Something Different, Something New…Foreign-Trade Zone

A new development, with an exciting element has been announced in the State of Utah. On May 14, Salt Lake City announced the new Foreign-Trade Zone (FTZ), which will be developed by The Rockefeller Group. Sitting on approximately 55 acres adjacent to the Intermodal Hub in the Northwest Quadrant of Salt Lake City, The Rockefeller Group has planned an industrial/business park.

What is an FTZ?

“A Foreign-Trade Zone is a restricted-access site, in or adjacent to a Customs port of entry, operated pursuant to public utility principles under the sponsorship of a corporation granted authority by the board and under supervision of the Customs service.”

Source: Regulations of the Foreign-Trade Zones Board (19 CFR Part 400)

What is significant about this business park?

Owned, managed and developed by The Rockefeller Group, this is the only active FTZ in the State of Utah. Designed in a flexible manner, this business park will accommodate all build to suit opportunities in the marketplace. The site is planned for development of 1.2 million square feet of warehouse distribution and/or light manufacturing facilities. In addition, all properties will have “state of the art” LEED certified buildings.

What does this mean for local, national and international businesses?

  • Duty Deferral: Imported products admitted to the FTZ are not entered into the Customs territory until their withdrawal from the FTZ. Therefore, users obtain a cash flow savings by deferring Customs duties until the merchandise leaves the FTZ for consumption in the U.S.
  • Duty Elimination: Imported products admitted to the FTZ and subsequently destroyed in the FTZ or exported from the FTZ are not subject to Customs duties.
  • Duty Reduction: Imported products admitted to the FTZ can be placed in a special status that allows the merchandise to be classified and appraised in its condition as withdrawn from the FTZ. For manufacturers this means that an imported component with higher rate of duty can be classified and appraised in its finished product form, with a potentially lower rate of duty, thereby reducing the amount of duty owed.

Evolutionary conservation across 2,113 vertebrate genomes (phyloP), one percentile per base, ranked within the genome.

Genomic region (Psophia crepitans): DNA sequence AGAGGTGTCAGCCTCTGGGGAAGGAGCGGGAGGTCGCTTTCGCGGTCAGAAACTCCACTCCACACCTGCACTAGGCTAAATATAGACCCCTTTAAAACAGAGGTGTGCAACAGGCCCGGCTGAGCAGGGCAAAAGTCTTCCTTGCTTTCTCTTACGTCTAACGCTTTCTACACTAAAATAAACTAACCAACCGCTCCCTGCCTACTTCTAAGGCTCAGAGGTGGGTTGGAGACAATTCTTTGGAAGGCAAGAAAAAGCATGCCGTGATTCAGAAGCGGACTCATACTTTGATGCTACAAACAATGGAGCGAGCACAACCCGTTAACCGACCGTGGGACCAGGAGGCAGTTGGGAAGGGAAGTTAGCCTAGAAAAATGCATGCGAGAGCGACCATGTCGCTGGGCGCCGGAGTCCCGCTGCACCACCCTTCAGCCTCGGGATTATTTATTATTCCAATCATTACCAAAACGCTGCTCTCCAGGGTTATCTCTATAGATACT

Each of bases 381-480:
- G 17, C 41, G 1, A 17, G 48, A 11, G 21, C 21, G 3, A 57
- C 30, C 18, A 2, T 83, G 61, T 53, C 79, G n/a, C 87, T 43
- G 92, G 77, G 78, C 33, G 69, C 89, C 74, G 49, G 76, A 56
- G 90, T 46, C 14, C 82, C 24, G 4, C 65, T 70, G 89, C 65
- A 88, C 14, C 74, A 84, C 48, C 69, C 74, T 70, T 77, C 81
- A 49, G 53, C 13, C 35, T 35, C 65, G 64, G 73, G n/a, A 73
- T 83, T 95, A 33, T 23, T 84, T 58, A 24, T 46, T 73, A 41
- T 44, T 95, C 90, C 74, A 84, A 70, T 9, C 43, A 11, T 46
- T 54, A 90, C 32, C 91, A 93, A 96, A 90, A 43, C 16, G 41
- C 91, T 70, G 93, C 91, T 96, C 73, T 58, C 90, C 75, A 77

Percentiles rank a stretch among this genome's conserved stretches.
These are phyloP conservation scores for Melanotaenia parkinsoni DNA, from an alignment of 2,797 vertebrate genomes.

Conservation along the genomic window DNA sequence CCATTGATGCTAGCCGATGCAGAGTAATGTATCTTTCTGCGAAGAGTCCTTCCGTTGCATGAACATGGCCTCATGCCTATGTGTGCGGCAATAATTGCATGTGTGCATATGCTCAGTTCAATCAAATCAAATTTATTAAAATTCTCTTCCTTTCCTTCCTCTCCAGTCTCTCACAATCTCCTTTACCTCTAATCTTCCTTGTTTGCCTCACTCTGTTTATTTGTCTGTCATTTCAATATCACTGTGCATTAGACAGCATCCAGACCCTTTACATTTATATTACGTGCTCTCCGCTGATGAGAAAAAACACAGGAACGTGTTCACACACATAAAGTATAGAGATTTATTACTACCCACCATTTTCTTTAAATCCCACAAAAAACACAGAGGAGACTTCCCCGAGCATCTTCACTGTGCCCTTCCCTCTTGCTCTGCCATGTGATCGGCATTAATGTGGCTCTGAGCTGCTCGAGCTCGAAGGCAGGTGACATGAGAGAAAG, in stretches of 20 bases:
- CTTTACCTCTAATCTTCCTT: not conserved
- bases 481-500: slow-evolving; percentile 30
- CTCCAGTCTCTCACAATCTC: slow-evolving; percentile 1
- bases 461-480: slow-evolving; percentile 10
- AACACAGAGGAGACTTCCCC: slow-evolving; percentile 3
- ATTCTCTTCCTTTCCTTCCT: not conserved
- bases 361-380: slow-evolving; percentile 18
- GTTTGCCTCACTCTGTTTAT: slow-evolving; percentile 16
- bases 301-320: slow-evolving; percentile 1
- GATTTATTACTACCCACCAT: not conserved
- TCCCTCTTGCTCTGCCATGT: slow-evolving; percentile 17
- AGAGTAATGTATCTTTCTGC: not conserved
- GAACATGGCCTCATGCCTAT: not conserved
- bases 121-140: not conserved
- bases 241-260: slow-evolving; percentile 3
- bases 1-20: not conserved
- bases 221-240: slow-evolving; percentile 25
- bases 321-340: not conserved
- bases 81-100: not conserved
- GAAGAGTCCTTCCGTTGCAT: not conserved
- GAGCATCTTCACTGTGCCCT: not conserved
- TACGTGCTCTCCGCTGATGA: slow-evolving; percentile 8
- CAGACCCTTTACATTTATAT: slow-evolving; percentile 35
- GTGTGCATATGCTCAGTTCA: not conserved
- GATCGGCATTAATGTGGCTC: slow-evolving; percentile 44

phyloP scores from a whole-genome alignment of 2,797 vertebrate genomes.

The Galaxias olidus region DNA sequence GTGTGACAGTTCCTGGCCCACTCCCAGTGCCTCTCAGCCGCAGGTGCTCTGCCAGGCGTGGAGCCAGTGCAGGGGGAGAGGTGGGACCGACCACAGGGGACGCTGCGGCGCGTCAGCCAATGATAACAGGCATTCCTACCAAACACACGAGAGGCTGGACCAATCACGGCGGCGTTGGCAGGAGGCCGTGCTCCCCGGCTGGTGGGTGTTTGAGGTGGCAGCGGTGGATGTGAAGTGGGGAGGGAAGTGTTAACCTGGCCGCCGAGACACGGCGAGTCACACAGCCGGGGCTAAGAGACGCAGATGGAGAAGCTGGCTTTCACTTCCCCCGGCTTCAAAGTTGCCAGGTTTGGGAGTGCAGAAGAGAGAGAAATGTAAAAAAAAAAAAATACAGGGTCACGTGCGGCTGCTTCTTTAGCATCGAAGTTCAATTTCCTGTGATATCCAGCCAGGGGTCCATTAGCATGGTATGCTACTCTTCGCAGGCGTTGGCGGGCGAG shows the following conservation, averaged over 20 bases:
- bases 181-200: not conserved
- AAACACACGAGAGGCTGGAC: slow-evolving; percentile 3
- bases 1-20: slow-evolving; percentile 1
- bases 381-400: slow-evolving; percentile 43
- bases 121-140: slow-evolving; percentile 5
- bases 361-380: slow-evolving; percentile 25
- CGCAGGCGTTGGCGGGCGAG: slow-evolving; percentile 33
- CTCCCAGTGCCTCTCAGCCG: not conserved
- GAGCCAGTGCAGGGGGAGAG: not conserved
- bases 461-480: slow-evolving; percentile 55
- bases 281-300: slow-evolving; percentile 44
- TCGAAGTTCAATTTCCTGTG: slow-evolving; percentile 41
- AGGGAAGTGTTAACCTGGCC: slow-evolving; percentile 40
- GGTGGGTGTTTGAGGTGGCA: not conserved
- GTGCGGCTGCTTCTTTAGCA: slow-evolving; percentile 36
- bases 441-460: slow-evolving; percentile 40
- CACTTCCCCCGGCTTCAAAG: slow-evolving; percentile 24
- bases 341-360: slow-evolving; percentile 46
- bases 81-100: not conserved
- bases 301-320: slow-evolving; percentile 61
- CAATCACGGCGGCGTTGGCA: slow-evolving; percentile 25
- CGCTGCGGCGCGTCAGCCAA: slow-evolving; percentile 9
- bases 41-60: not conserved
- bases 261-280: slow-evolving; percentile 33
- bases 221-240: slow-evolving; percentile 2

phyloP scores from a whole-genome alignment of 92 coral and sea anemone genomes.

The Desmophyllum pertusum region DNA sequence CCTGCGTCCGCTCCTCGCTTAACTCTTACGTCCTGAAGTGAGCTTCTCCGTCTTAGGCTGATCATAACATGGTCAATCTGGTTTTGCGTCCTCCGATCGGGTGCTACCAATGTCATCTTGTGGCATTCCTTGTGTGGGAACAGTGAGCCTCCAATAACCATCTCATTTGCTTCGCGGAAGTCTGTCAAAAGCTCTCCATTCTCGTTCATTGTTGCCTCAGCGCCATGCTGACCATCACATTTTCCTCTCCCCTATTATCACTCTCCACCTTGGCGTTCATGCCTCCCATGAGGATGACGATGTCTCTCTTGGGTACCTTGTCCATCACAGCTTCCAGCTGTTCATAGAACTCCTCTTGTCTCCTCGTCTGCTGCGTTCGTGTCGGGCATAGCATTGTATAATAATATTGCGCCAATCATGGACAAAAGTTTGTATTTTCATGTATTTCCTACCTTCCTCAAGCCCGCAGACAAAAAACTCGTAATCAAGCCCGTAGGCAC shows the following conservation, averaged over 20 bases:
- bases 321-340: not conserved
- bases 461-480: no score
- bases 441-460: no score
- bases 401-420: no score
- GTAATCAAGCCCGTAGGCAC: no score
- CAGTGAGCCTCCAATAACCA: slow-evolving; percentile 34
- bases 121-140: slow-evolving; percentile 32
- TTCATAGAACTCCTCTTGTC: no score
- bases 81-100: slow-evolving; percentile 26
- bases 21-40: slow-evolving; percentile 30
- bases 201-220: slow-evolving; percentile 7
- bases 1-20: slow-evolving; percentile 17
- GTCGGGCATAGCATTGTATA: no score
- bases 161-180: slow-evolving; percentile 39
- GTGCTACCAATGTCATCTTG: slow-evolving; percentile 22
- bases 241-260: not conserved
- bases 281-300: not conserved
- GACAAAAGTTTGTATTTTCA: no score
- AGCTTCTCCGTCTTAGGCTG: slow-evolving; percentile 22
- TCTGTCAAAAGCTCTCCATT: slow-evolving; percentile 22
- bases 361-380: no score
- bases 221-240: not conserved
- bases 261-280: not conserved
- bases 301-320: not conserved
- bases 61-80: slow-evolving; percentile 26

• Zone-to-Zone Transfer: If the company utilizes more than one FTZ, merchandise may be transferred from zone to zone in order to extend the deferral benefits further. This benefit can be implemented up and down the supply chain by incorporating the activities of suppliers and customers.
  • Direct Delivery and Weekly Entry/Export: From a just-in-time inventory perspective, the FTZ program offers significant benefits. Users may obtain permission from Customs to move merchandise directly from the port of arrival to the FTZ avoiding delays at congested ports and minimizing exams. On the outgoing side, users may obtain permission to ship unrestricted weekly (24 hours per day, 7 days per week) based on an estimate approved by Customs before the start of the business week. Broker fees and merchandise processing fees paid to Customs may be significantly reduced by filing one entry per week versus daily entries or one per shipment. Goods move in and out of the facility on an expedited basis allowing for a seamless supply chain from vendor to customer without maintaining unnecessarily high levels of inventory.
  • Production Equipment: Certain duty deferral and reduction benefits also apply on production equipment admitted to the FTZ for assembly and testing prior to use in production.

Source: The Rockefeller Group Foreign-Trade Zone Benefits Overview

This is an exciting development in our state and represents a unique and outstanding opportunity to accommodate your international needs in The Rockefeller Group Foreign-Trade Zone in Salt Lake City.

William D’Evelyn is the Principal Broker and Managing Partner at Commerce CRG.

Reproduced with permission of The Enterprise, Utah’s business journal,

Leave a Reply

Your email address will not be published. Required fields are marked *

You may use these HTML tags and attributes: <a href="" title=""> <abbr title=""> <acronym title=""> <b> <blockquote cite=""> <cite> <code> <del datetime=""> <em> <i> <q cite=""> <strike> <strong>